Electronic-skin prototypes are stretchy, thin films that can sense temperature and pressure, and monitor blood oxygen or alcohol levels. But fine hair, which covers 95 percent of the human body and helps us feel the slightest wind, is missing from most artificial skin. To capture the sensation that hair provides, earlier research had developed sensors separate from the skin. Researchers from China’s Harbin Institute of Technology expanded on this by combining the features of electronic skin and hair-like wires in a single device to make a more versatile tactile sensor for robots, prosthetic devices, and other applications. Their report appears in the December 14 edition of ACS Applied Materials & Interfaces.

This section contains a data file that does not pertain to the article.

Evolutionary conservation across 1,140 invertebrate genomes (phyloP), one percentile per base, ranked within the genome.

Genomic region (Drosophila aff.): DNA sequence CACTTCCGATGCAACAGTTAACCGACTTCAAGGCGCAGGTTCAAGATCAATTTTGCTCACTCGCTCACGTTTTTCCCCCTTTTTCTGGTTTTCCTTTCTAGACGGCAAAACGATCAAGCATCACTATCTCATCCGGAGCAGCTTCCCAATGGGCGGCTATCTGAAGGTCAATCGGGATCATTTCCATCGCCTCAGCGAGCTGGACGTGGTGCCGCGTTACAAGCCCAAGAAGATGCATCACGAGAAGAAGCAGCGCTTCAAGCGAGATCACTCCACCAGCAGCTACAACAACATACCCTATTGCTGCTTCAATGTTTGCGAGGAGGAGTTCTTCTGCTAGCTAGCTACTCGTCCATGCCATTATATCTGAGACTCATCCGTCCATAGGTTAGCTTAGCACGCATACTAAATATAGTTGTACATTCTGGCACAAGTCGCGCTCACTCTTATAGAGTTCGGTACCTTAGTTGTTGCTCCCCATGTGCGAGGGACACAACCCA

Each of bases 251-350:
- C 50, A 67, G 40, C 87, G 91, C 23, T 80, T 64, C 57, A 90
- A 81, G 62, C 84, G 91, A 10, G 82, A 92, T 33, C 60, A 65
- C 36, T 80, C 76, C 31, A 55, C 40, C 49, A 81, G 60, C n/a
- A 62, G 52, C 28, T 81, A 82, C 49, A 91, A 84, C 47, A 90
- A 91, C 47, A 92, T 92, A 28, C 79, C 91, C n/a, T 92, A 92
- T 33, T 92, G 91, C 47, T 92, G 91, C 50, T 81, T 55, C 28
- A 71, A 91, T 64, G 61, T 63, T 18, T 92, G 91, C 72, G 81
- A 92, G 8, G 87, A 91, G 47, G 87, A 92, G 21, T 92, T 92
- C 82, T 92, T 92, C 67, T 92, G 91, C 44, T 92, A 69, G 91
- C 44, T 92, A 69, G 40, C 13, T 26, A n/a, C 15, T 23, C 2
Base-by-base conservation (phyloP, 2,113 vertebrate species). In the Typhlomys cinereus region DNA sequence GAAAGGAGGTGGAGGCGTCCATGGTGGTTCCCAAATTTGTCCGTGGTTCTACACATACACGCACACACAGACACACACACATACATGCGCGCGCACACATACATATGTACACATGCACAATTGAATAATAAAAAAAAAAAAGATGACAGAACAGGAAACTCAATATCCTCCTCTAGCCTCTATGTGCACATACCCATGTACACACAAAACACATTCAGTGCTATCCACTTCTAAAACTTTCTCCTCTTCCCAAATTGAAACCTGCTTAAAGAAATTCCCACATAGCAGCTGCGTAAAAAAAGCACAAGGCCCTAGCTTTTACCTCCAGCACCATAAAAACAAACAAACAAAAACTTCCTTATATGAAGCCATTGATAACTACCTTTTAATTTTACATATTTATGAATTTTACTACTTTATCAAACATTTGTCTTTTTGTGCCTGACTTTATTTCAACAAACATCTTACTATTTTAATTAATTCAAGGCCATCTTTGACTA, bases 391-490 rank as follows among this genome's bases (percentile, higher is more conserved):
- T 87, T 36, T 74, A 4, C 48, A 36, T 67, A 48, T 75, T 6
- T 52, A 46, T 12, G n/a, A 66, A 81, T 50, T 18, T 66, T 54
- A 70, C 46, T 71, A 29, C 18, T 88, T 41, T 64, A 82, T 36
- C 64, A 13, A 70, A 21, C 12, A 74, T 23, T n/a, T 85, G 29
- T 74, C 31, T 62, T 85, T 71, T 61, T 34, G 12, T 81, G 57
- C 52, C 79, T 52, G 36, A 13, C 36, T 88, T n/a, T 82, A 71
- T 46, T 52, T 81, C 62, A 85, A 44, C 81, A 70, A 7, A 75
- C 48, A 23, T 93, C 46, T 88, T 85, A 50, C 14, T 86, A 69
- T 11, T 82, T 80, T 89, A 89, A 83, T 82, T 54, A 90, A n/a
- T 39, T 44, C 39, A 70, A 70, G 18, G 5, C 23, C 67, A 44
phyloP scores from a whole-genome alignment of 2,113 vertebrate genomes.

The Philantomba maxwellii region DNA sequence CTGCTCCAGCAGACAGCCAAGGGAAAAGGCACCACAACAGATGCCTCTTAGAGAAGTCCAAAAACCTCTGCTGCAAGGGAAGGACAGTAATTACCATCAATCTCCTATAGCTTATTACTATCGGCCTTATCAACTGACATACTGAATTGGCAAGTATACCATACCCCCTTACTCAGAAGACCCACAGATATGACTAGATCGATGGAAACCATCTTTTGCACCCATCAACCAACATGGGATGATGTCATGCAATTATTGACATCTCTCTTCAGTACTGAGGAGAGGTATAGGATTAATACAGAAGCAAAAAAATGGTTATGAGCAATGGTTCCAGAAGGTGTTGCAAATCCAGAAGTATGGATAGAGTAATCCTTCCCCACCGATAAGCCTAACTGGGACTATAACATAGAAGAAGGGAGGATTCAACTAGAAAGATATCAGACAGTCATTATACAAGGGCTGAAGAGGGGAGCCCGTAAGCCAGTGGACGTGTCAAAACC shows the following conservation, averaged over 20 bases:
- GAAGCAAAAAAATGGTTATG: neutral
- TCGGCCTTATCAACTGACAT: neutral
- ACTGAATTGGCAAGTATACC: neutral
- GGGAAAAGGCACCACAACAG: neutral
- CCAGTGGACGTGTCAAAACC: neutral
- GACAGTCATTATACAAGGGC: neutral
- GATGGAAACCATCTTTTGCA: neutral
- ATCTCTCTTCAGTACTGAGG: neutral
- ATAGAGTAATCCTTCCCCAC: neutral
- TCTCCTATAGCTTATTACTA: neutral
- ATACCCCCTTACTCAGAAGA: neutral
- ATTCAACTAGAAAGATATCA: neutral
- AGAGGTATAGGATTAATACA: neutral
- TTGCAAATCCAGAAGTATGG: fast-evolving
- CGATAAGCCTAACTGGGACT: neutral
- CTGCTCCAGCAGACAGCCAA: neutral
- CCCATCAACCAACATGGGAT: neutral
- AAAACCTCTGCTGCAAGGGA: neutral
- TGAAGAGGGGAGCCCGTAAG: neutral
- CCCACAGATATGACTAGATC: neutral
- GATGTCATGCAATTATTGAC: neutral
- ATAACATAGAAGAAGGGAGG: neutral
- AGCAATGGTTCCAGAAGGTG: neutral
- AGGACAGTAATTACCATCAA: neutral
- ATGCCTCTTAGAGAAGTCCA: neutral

The researchers created an array of artificial hairs with glass-coated, cobalt-based microwires and embedded the ends of the wires in a silicon-rubber skin. The “hairy skin” could repeatedly detect a range of pressures, including the landing of a fly, a light wind and a ten-pound weight. And when used with a two-finger robot gripping a plastic block, the new sensor could “feel” slip and friction forces.
To see how the sensor works, watch this video from the American Chemical Society.
Editor’s note: This story was adapted from materials provided by the American Chemical Society.